This proposal is for companies that are new to me. Not for existing clients and not for folks I’ve already sent proposals to. But I will extend this offer to those folks as well. All you have to do is refer one new client to Clock Tower Law Group, and we’ll extend this offer to both of you.
7. Why are you doing this?
First, I want to help. Despite what some economists have said recently, most of us appreciate that we are entering year three of this recession.
Second, based on a survey that my firm conducted, each company has, on average, four unregistered trademarks. So I’m counting on your future business, as well as your referrals. I’m being straight with you. I’ll trust you to be fair with us.
8. Why $17?
Because 17 is the most random number.
9. Anything else we need to know?
I reserve the right to cancel this offer at any time. If this offer is wildly successful, then I might not be able to keep up with the demand. But I supposed that would be a good problem to have. If I have to cancel or modify this offer, then I will do so via a comment to this blog post. You can find this post at:
I launched my law firm the week of the 9/11 terrorist attacks. It was very quiet in my office in the fall of 2001 and the spring of 2002. Two years later, I was featured in a cover story in the ABA Journal on lawyers as risk-takers. The advice I give to startups is this: get plants. Because some days you are going to need a reason to go to the office. Most startups fail. But those that succeed are the ones that persevere through the tough times. As my mentor once said, success is not so much a matter of being at the right place at the right time as it is a matter of being. Just keep plugging. Go to the office. Water the plants.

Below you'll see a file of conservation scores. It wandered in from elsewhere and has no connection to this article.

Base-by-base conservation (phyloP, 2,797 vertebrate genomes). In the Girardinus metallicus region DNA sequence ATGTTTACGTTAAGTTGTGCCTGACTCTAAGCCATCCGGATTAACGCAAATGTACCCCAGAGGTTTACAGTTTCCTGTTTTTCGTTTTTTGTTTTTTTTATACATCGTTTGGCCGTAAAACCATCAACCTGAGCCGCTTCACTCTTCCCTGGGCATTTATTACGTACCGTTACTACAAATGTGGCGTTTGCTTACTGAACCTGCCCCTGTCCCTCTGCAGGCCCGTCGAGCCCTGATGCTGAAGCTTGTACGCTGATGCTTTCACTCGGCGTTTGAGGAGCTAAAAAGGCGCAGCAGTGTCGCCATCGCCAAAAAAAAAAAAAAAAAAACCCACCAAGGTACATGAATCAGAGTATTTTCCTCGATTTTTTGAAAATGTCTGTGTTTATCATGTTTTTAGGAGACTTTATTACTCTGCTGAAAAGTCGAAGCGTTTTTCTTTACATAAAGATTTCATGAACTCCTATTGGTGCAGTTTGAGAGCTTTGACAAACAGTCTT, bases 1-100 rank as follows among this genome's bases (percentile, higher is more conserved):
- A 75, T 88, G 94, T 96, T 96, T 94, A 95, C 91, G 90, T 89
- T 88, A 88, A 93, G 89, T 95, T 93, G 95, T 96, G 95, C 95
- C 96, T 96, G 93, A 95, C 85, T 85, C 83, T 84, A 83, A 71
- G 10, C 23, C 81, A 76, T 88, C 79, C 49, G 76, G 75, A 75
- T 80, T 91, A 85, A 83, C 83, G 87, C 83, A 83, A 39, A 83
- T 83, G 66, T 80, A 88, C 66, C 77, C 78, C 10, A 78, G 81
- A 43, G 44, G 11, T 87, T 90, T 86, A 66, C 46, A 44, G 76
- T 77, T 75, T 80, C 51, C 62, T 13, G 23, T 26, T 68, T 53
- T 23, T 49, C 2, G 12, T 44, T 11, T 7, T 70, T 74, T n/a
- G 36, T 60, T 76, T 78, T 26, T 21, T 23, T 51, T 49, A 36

10. Couldn’t you make this list go to 10?
11. Eleven is better than ten.
Even though that’s not a question, I agree.
- Madrid Protocol: Affordable International Trademarks For Startups
The Madrid Protocol is a great option for startups who want foreign trademark protection but don’t want to file trademarks in separate countries.
- Domain Name Law
White hat domainers are not black hat cybersquatters.
- Yahoo! Registers First Favicon Trademark
Clock Tower Law Group filed historic favicon.ico trademark.
- Trademarks For Company Names And Nicknames
Trademarking company names and nicknames. Just drop the “Inc.”
- Trademarks For Logos
- Trademarks For Product And Service Names
Trademarking product and service names.
- Trademarks For Slogans And Taglines
Trademarking slogans and taglines.
- Just Say Moo – How To Name And Brand Your Product To Make It Stand Out From The Crowd
Good branding can separate your cow from the other cattle.
- How To Name Your Company, Trademark Your Domain Name, And Domain Name Your Trademark
Think there are no cool domain names left? Think again. I found 201 cool domain names that are taken but six (count ’em, six) that are not. Some of them from a box of crayons. Plus strategies for protecting your trademarks, domain names, and company name.